Using Complex Conjugate NumbersDate: 09/14/1999 at 12:29:29 From: Larry Carroll Subject: Conjugate Numbers We are using electronic hardware to measure impedance, structural return loss, and other properties of CATV cables that we manufacture. The process has been automated by using a combination of HPBasic and dBaseIII programs (to capture, manipulate, and perform math operations on the data and download it to a database file where it is further manipulated and operated on. The memory variables are generally complex numbers and in the program code I frequently see where a value is multiplied by a quantity that takes this form (example): Impedance = 75*(1+Dat(I))/(1-Dat(I)) where I varies from 1 to x (usually 21 or 201 depending on the frequency band we are interested in - 21 equates to 210 MHz and 201 equates to 2.2 GHz. This appears to be multiplying a real number by a complex number divided by the complex number's conjugate. Is there a mathematical significance to this operation? What are we doing when we multiply a real number by (a+bi)/(a-bi)? Date: 09/14/1999 at 13:17:13 From: Doctor Tom Subject: Re: Conjugate Numbers Hi Larry, Of course it's tough to guess exactly what's going on, but I do remember from my college physics that the formula for the impedance of a capacitance/inductance ladder is given by an expression similar to what you wrote. Of course it's not obvious - you have to derive it. I also remember that you can often model cables as an infinite series of components - each little length has some capacitance and some inductance, and to model the impedance of the entire cable, you "sum up the contributions." I also vaguely remember that this has to do with the calculation of some frequency filter calculations, but my brain is even fuzzier there. - Doctor Tom, The Math Forum http://mathforum.org/dr.math/ Date: 09/16/1999 at 21:27:37 From: Doctor Douglas Subject: Re: Conjugate Numbers Hi Larry, Here's one way of looking at it. Let z = a+bi = r exp(i q), where z is a complex number. Clearly a and b are the real and imaginary parts of z, and r and q are the magnitude and phase of z. The numbers a, b, r, and q are all real. Denote the complex conjugate of z by z*. Obviously, z* = a-bi = r exp(-i q). Now, consider the number (z/z*) = (a+bi)/(a-bi) = (r exp (i q))/(r exp (-i q)) = exp(2 i q) Note that you could have calculated this without going to the polar coordinates and just worked straight from the a and b, but this construction makes the algebra a bit simpler, and makes the result somewhat easier to understand. So what is that result? Multiplying by (z/z*) is the same as multiplying by exp(2 i q), which has magnitude = unity, and phase = +2q. So the multiplication by (z/z*) doesn't change the magnitude, but advances the phase of the input by +2q (where q is expressed in radians). Does this make sense in the microwave context? If you need more help please write back. Good luck! - Doctor Douglas, The Math Forum http://mathforum.org/dr.math/ |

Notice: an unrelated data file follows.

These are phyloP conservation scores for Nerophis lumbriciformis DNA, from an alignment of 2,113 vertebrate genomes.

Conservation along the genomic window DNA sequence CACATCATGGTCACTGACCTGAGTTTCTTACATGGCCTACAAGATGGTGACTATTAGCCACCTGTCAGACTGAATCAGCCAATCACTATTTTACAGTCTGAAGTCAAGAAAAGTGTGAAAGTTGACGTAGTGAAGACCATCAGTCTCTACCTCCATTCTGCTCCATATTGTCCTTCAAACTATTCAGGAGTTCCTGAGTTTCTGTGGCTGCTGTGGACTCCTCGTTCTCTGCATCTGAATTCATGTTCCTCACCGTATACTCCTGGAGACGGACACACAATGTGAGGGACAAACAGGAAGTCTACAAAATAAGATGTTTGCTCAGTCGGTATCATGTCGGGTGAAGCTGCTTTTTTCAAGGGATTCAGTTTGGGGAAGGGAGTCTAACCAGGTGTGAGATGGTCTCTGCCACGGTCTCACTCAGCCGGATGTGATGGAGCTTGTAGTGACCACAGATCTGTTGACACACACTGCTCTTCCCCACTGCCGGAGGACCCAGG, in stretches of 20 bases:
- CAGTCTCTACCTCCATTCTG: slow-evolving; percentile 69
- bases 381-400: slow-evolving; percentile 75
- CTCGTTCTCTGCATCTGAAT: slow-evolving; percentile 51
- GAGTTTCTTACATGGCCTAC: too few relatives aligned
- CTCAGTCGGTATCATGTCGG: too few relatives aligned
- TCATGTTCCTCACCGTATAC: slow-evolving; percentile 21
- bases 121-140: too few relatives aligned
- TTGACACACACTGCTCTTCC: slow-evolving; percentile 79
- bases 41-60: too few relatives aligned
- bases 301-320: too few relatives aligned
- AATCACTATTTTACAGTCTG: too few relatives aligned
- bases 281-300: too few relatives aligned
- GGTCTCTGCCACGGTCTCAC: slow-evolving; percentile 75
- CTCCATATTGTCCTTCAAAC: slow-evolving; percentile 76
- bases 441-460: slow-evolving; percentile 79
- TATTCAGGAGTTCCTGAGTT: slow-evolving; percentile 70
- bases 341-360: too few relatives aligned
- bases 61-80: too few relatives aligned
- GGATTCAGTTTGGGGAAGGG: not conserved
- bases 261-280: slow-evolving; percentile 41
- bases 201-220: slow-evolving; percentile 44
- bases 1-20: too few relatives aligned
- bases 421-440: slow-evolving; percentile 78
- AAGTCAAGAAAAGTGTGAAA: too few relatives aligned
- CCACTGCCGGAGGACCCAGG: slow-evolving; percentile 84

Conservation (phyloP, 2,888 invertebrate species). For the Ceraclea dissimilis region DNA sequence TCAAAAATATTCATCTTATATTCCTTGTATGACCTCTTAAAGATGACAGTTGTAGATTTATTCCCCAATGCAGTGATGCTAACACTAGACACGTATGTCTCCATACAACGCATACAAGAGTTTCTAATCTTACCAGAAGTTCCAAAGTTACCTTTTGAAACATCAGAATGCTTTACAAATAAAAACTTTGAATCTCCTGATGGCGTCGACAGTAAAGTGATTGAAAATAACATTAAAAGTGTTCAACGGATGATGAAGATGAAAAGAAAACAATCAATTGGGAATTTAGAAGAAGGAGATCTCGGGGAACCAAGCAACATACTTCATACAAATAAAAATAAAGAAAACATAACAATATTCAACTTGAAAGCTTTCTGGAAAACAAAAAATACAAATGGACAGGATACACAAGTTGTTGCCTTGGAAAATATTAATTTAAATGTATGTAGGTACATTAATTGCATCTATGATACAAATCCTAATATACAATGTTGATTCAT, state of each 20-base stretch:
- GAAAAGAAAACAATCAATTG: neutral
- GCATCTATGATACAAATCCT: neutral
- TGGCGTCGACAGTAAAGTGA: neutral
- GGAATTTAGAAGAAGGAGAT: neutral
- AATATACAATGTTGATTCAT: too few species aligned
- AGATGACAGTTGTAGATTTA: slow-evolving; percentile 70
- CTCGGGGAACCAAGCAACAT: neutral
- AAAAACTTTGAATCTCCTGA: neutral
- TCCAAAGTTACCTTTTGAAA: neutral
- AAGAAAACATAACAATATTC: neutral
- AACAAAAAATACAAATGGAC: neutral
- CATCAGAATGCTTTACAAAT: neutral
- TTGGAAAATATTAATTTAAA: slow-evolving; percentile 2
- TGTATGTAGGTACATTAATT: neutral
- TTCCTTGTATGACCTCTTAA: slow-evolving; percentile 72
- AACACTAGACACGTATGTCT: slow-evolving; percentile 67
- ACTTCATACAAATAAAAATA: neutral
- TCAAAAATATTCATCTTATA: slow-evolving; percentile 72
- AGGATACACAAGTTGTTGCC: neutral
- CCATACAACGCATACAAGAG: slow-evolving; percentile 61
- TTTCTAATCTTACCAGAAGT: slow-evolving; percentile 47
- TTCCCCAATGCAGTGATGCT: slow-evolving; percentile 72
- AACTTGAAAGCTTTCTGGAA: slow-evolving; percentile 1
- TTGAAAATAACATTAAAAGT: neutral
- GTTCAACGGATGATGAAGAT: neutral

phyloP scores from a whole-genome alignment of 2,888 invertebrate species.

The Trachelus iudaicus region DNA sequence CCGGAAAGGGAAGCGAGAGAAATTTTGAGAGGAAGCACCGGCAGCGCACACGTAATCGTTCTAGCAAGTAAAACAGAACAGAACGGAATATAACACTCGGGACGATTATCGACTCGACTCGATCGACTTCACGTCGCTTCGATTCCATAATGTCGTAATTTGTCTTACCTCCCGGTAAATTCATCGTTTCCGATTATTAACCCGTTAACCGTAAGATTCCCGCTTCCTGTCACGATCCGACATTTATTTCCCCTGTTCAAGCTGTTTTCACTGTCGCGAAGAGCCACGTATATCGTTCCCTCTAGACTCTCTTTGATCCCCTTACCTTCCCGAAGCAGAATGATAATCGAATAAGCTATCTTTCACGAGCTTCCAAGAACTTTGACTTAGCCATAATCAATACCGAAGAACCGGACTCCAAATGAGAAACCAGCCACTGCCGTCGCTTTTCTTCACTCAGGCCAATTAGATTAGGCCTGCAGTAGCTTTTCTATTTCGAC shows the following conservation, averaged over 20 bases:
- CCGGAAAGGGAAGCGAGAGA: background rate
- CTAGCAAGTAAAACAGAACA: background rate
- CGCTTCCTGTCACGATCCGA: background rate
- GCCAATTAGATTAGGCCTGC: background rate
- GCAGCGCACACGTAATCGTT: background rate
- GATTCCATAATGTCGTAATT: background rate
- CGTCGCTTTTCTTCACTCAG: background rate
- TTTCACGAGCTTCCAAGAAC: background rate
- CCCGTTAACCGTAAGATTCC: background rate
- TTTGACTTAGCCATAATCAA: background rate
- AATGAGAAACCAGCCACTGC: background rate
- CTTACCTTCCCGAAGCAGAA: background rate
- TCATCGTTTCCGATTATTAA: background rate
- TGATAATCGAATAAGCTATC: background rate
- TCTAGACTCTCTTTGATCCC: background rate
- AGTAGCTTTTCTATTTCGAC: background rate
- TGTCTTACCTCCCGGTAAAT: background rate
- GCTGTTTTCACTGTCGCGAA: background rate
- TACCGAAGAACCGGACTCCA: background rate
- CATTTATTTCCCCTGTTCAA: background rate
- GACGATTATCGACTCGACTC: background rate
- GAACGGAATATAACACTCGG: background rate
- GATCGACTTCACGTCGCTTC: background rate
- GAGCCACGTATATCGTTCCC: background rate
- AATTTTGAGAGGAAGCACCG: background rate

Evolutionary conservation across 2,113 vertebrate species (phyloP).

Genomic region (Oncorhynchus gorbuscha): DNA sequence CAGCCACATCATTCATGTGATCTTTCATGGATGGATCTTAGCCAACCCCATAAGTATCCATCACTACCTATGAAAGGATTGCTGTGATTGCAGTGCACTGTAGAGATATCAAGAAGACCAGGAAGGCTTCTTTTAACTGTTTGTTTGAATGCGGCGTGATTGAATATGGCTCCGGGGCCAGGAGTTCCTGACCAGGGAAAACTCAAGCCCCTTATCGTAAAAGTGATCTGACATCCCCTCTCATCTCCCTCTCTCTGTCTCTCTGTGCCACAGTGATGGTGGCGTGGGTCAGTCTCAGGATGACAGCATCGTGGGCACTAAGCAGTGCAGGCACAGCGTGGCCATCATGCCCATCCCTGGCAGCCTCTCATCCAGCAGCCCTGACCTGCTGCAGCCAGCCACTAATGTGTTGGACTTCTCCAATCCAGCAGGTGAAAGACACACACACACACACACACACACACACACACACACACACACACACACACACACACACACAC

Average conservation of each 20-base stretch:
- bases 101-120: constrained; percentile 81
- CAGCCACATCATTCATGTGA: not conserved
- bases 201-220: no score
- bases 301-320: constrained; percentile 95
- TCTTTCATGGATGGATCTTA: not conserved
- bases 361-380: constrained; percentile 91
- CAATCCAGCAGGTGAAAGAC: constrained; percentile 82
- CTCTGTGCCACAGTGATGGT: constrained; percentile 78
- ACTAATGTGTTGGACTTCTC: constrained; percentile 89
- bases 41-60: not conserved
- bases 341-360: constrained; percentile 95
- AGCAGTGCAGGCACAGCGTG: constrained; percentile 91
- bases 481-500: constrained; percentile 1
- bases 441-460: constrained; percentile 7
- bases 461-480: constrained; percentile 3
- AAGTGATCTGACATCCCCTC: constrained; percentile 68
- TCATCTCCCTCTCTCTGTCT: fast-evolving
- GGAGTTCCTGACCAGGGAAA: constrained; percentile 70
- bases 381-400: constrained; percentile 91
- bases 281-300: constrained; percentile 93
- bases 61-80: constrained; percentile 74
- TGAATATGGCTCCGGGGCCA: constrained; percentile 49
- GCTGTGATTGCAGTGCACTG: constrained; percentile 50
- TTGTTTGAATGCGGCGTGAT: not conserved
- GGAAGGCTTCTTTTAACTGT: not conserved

Search the Dr. Math Library: |
[Privacy Policy] [Terms of Use]
Ask Dr. Math^{TM}
© 1994-2013 The Math Forum
http://mathforum.org/dr.math/